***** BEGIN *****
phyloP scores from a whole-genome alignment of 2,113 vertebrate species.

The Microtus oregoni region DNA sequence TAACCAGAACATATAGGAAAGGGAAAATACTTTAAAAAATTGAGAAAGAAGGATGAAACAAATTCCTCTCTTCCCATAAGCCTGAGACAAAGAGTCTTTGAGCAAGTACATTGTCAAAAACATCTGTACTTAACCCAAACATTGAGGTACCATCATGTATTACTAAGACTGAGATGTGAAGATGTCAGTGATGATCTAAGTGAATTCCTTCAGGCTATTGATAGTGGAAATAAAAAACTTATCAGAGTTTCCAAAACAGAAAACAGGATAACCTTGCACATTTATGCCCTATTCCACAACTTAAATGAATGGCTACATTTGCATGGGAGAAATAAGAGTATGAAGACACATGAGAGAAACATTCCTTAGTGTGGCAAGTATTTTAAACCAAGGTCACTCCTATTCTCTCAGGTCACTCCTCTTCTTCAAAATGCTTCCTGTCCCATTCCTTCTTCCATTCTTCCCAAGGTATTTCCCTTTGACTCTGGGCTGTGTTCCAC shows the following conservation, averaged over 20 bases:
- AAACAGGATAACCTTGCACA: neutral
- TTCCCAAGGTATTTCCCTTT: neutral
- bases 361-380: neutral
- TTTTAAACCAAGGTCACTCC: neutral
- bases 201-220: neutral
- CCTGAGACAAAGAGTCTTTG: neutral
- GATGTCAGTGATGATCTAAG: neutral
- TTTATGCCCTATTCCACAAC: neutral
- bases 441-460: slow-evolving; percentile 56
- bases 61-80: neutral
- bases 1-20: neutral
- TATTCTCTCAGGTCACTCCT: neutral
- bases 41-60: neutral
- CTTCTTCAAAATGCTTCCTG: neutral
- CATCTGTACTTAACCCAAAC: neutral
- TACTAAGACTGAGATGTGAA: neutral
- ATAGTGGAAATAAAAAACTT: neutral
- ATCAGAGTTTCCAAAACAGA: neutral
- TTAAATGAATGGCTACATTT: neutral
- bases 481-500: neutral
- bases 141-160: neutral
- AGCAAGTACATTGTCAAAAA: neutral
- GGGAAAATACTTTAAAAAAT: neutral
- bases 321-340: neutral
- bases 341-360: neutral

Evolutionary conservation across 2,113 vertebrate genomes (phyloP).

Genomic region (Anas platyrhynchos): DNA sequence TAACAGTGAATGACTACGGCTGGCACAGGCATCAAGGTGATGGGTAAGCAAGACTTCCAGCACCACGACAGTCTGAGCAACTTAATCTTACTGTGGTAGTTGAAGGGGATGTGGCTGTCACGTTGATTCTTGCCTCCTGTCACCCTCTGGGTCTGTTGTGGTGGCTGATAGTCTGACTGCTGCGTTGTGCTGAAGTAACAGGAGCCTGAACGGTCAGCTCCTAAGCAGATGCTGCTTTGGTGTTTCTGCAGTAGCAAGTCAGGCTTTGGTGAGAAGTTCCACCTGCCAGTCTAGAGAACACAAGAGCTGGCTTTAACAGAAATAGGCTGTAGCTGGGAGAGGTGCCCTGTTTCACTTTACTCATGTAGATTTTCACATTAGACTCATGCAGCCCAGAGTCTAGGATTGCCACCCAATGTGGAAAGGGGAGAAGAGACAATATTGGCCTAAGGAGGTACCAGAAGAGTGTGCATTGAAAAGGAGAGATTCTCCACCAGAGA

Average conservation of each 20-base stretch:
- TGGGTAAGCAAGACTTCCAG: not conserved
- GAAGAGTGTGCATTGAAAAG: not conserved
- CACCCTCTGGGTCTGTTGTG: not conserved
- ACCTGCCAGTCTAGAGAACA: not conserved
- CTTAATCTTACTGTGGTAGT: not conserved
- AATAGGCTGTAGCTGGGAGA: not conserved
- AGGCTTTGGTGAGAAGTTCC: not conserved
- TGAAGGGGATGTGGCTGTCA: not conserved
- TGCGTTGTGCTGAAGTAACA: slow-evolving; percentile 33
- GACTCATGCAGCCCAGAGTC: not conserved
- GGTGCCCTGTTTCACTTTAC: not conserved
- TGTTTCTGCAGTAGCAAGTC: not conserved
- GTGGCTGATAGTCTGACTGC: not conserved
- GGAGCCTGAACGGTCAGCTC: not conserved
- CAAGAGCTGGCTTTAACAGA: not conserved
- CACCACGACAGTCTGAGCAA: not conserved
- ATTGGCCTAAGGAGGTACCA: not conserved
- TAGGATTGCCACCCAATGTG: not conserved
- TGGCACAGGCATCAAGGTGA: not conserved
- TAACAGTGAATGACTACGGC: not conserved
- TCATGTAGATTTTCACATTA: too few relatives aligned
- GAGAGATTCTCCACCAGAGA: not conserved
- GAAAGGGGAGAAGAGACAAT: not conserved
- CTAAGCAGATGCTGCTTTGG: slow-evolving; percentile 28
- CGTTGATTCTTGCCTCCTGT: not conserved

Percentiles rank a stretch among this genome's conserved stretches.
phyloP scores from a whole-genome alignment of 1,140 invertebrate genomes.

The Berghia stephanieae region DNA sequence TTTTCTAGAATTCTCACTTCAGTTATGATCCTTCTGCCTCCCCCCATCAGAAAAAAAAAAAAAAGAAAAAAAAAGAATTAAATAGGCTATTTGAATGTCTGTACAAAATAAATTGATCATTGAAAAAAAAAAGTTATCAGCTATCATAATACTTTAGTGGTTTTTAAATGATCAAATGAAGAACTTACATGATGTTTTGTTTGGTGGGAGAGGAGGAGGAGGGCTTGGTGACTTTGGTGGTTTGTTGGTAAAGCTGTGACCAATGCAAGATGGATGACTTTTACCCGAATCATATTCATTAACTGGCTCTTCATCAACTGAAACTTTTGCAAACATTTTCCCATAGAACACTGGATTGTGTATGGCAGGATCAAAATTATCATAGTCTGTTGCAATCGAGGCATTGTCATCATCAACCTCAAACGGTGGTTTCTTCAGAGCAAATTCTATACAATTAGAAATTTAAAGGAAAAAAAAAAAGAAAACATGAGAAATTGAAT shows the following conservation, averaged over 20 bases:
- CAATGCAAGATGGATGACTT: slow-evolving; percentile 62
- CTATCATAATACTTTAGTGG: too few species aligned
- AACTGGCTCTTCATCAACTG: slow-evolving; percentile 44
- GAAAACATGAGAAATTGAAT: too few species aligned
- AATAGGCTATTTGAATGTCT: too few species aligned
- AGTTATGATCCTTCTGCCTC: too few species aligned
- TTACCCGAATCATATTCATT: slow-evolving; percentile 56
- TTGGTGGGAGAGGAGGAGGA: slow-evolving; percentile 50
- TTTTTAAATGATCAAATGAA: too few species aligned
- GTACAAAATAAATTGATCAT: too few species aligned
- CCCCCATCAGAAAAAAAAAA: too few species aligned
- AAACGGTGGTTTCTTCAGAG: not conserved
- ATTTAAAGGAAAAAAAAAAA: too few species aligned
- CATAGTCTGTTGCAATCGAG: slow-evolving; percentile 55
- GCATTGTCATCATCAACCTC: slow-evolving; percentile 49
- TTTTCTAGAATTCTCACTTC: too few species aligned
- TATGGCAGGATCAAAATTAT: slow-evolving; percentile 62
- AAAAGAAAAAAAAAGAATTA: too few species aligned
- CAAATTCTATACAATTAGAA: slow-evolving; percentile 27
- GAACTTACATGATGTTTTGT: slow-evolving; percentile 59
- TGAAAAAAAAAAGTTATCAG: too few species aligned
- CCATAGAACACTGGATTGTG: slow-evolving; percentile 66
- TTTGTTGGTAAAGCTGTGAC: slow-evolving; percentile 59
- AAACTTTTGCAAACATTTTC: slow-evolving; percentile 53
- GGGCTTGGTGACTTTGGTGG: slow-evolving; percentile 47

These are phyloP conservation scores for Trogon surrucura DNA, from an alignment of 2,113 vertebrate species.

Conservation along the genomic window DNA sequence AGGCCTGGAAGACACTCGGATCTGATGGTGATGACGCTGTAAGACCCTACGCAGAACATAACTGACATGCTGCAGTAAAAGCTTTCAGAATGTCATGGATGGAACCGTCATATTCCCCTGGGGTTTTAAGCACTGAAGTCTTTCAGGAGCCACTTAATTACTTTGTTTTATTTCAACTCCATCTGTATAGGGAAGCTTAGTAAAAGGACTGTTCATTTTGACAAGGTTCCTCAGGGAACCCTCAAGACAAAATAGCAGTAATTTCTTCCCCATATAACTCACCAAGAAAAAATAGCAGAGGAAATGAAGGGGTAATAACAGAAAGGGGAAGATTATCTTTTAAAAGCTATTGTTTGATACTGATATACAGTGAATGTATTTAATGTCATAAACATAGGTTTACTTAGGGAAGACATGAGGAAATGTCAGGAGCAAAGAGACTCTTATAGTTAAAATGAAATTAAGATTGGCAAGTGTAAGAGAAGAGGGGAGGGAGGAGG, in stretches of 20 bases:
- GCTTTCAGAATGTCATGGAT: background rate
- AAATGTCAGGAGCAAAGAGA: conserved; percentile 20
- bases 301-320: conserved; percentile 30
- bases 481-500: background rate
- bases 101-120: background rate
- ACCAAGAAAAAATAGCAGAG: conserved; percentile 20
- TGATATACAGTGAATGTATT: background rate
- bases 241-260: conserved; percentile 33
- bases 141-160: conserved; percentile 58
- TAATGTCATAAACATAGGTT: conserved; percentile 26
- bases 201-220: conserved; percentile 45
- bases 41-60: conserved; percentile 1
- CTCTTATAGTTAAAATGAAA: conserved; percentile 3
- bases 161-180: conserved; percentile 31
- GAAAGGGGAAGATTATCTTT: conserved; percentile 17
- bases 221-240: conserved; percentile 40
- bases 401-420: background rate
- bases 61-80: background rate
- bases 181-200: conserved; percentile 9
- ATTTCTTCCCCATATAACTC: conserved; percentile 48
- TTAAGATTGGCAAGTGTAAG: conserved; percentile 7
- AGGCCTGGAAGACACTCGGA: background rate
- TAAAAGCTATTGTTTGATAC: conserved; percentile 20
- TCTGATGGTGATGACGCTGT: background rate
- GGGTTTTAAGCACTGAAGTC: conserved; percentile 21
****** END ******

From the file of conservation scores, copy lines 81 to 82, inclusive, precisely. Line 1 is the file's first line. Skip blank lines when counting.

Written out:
- TTTGTTGGTAAAGCTGTGAC: slow-evolving; percentile 59
- AAACTTTTGCAAACATTTTC: slow-evolving; percentile 53